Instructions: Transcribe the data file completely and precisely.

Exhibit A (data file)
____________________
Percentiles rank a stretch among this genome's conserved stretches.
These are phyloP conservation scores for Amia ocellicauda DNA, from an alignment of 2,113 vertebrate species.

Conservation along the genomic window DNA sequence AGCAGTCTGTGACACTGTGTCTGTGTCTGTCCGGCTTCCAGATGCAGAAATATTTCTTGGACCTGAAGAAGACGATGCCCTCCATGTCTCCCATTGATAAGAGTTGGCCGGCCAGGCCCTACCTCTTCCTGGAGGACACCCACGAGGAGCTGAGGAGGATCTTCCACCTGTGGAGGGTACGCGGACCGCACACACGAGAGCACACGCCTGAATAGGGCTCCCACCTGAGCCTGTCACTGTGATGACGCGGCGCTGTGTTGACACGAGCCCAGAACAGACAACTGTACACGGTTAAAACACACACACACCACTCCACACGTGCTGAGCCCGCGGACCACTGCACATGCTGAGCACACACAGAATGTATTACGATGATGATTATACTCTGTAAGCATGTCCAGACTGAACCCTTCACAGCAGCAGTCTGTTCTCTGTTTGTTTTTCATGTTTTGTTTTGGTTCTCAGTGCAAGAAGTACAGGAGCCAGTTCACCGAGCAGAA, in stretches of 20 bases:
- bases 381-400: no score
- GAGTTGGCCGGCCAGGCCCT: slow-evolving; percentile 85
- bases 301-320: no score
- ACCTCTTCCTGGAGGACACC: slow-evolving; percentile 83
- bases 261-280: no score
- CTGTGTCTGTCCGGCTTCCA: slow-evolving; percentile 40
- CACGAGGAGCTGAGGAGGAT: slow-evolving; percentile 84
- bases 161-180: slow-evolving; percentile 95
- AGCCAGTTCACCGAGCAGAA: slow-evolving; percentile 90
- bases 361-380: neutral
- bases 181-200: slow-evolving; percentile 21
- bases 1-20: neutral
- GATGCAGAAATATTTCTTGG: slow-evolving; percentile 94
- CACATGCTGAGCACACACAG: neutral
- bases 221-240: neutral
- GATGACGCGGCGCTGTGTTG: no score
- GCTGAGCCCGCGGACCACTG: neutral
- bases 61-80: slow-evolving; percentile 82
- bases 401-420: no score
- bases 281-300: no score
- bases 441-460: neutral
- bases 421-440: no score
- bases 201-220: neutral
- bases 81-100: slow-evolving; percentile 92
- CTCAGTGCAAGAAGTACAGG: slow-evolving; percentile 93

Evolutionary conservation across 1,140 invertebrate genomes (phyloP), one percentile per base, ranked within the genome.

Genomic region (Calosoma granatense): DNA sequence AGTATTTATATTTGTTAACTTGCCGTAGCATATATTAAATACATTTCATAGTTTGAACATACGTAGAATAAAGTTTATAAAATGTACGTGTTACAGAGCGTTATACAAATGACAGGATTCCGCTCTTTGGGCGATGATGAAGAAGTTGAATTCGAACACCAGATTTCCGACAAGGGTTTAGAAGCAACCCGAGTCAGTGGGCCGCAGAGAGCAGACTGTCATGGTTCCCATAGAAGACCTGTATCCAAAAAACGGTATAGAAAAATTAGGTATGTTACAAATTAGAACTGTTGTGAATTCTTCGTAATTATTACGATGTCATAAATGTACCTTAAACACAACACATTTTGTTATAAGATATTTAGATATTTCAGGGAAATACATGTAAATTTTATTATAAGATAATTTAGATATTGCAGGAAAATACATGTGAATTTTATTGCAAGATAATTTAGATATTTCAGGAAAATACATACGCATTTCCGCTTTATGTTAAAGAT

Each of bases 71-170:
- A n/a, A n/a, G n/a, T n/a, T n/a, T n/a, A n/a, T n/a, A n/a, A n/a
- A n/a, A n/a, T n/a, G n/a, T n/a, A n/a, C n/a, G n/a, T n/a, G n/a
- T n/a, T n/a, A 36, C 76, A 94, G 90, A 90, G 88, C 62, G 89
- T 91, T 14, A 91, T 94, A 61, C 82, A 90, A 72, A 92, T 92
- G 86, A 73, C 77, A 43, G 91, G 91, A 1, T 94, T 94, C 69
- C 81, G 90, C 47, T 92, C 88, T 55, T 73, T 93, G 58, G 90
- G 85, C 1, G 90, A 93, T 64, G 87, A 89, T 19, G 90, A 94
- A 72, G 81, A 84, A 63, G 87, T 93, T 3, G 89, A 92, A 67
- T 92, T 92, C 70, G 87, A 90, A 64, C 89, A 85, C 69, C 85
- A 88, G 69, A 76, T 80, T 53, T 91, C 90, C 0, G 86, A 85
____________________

Percentiles rank a stretch among this genome's conserved stretches.
These are phyloP conservation scores for Amia ocellicauda DNA, from an alignment of 2,113 vertebrate species.

Conservation along the genomic window DNA sequence AGCAGTCTGTGACACTGTGTCTGTGTCTGTCCGGCTTCCAGATGCAGAAATATTTCTTGGACCTGAAGAAGACGATGCCCTCCATGTCTCCCATTGATAAGAGTTGGCCGGCCAGGCCCTACCTCTTCCTGGAGGACACCCACGAGGAGCTGAGGAGGATCTTCCACCTGTGGAGGGTACGCGGACCGCACACACGAGAGCACACGCCTGAATAGGGCTCCCACCTGAGCCTGTCACTGTGATGACGCGGCGCTGTGTTGACACGAGCCCAGAACAGACAACTGTACACGGTTAAAACACACACACACCACTCCACACGTGCTGAGCCCGCGGACCACTGCACATGCTGAGCACACACAGAATGTATTACGATGATGATTATACTCTGTAAGCATGTCCAGACTGAACCCTTCACAGCAGCAGTCTGTTCTCTGTTTGTTTTTCATGTTTTGTTTTGGTTCTCAGTGCAAGAAGTACAGGAGCCAGTTCACCGAGCAGAA, in stretches of 20 bases:
- bases 381-400: no score
- GAGTTGGCCGGCCAGGCCCT: slow-evolving; percentile 85
- bases 301-320: no score
- ACCTCTTCCTGGAGGACACC: slow-evolving; percentile 83
- bases 261-280: no score
- CTGTGTCTGTCCGGCTTCCA: slow-evolving; percentile 40
- CACGAGGAGCTGAGGAGGAT: slow-evolving; percentile 84
- bases 161-180: slow-evolving; percentile 95
- AGCCAGTTCACCGAGCAGAA: slow-evolving; percentile 90
- bases 361-380: neutral
- bases 181-200: slow-evolving; percentile 21
- bases 1-20: neutral
- GATGCAGAAATATTTCTTGG: slow-evolving; percentile 94
- CACATGCTGAGCACACACAG: neutral
- bases 221-240: neutral
- GATGACGCGGCGCTGTGTTG: no score
- GCTGAGCCCGCGGACCACTG: neutral
- bases 61-80: slow-evolving; percentile 82
- bases 401-420: no score
- bases 281-300: no score
- bases 441-460: neutral
- bases 421-440: no score
- bases 201-220: neutral
- bases 81-100: slow-evolving; percentile 92
- CTCAGTGCAAGAAGTACAGG: slow-evolving; percentile 93

Evolutionary conservation across 1,140 invertebrate genomes (phyloP), one percentile per base, ranked within the genome.

Genomic region (Calosoma granatense): DNA sequence AGTATTTATATTTGTTAACTTGCCGTAGCATATATTAAATACATTTCATAGTTTGAACATACGTAGAATAAAGTTTATAAAATGTACGTGTTACAGAGCGTTATACAAATGACAGGATTCCGCTCTTTGGGCGATGATGAAGAAGTTGAATTCGAACACCAGATTTCCGACAAGGGTTTAGAAGCAACCCGAGTCAGTGGGCCGCAGAGAGCAGACTGTCATGGTTCCCATAGAAGACCTGTATCCAAAAAACGGTATAGAAAAATTAGGTATGTTACAAATTAGAACTGTTGTGAATTCTTCGTAATTATTACGATGTCATAAATGTACCTTAAACACAACACATTTTGTTATAAGATATTTAGATATTTCAGGGAAATACATGTAAATTTTATTATAAGATAATTTAGATATTGCAGGAAAATACATGTGAATTTTATTGCAAGATAATTTAGATATTTCAGGAAAATACATACGCATTTCCGCTTTATGTTAAAGAT

Each of bases 71-170:
- A n/a, A n/a, G n/a, T n/a, T n/a, T n/a, A n/a, T n/a, A n/a, A n/a
- A n/a, A n/a, T n/a, G n/a, T n/a, A n/a, C n/a, G n/a, T n/a, G n/a
- T n/a, T n/a, A 36, C 76, A 94, G 90, A 90, G 88, C 62, G 89
- T 91, T 14, A 91, T 94, A 61, C 82, A 90, A 72, A 92, T 92
- G 86, A 73, C 77, A 43, G 91, G 91, A 1, T 94, T 94, C 69
- C 81, G 90, C 47, T 92, C 88, T 55, T 73, T 93, G 58, G 90
- G 85, C 1, G 90, A 93, T 64, G 87, A 89, T 19, G 90, A 94
- A 72, G 81, A 84, A 63, G 87, T 93, T 3, G 89, A 92, A 67
- T 92, T 92, C 70, G 87, A 90, A 64, C 89, A 85, C 69, C 85
- A 88, G 69, A 76, T 80, T 53, T 91, C 90, C 0, G 86, A 85